The language of design


During October we were visited by Filip Claes a lecturer from Thomas More University Belgium delivering a week-long workshop on the Semantics of Design. Semantics is, in essence, the language that objects speak e.g. how would you know to pull a door opposed to pushing it without the obvious and unnecessary push/pull sign. semantics are responsible for  readable and understandable design opposed to design that requires an instruction manual.

Human communication is 7% words 38% voice and 55% body. When we contrast this with design and object, we understand that objects communicate 100% through their body, proving why good design and consideration is important.

We were tasked with communicating a motion through a blue foam block. Through storyboarding everyone in the class came up with a unique motion to communicate, mine was pull.




Initially, after storyboarding, prototyping seemed like a good idea. Experimenting with cuts and crevices to encourage pulling but not picking up of the block. Pictured below is the final block and the desired motion to be undertaken.






CAD – Barcelona Pavilion


The Barcelona Pavilion was designed by Ludwig Mies van der Rohe as the German National Pavilion for the Barcelona International Exhibition, held on Montjuïc.


The Barcelona Pavilion, an emblematic work of the Modern Movement, has been exhaustively studied and interpreted as well as having inspired the oeuvre of several generations of architects. It was designed by Ludwig Mies van der Rohe (1886-1969) as the German national pavilion for the 1929 Barcelona International Exhibition. Built from glass, steel and different kinds of marble, the Pavilion was conceived to accommodate the official reception presided over by King Alfonso XIII of Spain along with the German authorities.



After the closure of the Exhibition, the Pavilion was disassembled in 1930. As time went by, it became a key point of reference not only in Mies van der Rohe’s own career but also in twentieth-century architecture as a whole. Given the significance and reputation of the Pavilion, thoughts turned towards its possible reconstruction.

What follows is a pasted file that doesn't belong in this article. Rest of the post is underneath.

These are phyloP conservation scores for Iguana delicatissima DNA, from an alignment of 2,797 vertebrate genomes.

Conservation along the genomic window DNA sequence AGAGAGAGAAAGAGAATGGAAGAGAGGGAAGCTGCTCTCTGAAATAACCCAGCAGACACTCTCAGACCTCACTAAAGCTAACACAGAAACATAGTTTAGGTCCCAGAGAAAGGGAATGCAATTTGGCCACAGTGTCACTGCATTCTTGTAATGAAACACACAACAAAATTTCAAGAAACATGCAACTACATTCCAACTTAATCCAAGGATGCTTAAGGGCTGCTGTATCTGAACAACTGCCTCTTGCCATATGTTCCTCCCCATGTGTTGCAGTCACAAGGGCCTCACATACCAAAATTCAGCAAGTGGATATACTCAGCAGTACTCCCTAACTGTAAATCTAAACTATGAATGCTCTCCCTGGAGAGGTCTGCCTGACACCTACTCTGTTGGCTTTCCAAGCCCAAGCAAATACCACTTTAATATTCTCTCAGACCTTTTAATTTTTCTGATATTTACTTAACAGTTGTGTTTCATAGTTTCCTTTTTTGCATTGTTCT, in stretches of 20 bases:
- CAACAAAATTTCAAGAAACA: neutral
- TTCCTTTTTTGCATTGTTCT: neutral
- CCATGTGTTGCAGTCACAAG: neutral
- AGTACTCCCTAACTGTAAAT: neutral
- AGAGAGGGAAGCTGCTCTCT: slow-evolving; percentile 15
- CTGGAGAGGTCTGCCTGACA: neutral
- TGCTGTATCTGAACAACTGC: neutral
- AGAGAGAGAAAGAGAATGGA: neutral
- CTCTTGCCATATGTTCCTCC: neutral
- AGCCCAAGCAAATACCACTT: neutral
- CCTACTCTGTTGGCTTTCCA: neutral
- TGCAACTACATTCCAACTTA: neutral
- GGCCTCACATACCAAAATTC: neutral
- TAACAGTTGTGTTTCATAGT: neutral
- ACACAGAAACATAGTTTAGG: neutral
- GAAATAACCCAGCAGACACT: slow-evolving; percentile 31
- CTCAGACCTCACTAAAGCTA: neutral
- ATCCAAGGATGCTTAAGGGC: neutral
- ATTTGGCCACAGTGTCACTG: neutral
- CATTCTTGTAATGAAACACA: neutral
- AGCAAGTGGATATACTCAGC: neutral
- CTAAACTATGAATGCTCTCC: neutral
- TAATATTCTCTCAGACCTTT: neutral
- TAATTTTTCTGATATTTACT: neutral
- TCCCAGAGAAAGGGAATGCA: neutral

In 1980 Oriol Bohigas, as head of the Urban Planning Department at the Barcelona City Council, set the project in motion, designating architects Ignasi de Solà-Morales, Cristian Cirici and Fernando Ramos to research, design and supervise the reconstruction of the Pavilion.


Work began in 1983 and the new building was opened on its original site in 1986.

The materials
Glass, steel and four different kinds of stone (Roman travertine, green Alpine marble, ancient green marble from Greece and golden onyx from the Atlas Mountains) were used for the reconstruction, all of the same characteristics and provenance as the ones originally employed by Mies in 1929.


Mies van der Rohe’s originality in the use of materials lay not so much in novelty as in the ideal of modernity they expressed through the rigour of their geometry, the precision of the pieces and the clarity of their assembly.


The Barcelona chair

Mies van der Rohe designed a chair, especially for the Pavilion, consisting of a leather upholstered metallic profile that over the years has become an icon of modern design. To such an extent, in fact, that the Barcelona chair is still manufactured and marketed today.


Georg Kolbe’s sculpture
The sculpture is a bronze reproduction of the piece entitled Dawn by Georg Kolbe, a contemporary of Mies van der Rohe. Masterfully placed at one end of the small pond, the sculpture is reflected not only in the water but also in the marble and glass, thereby creating the sensation that it is multiplied in space, while its curves contrast with the geometrical purity of the building.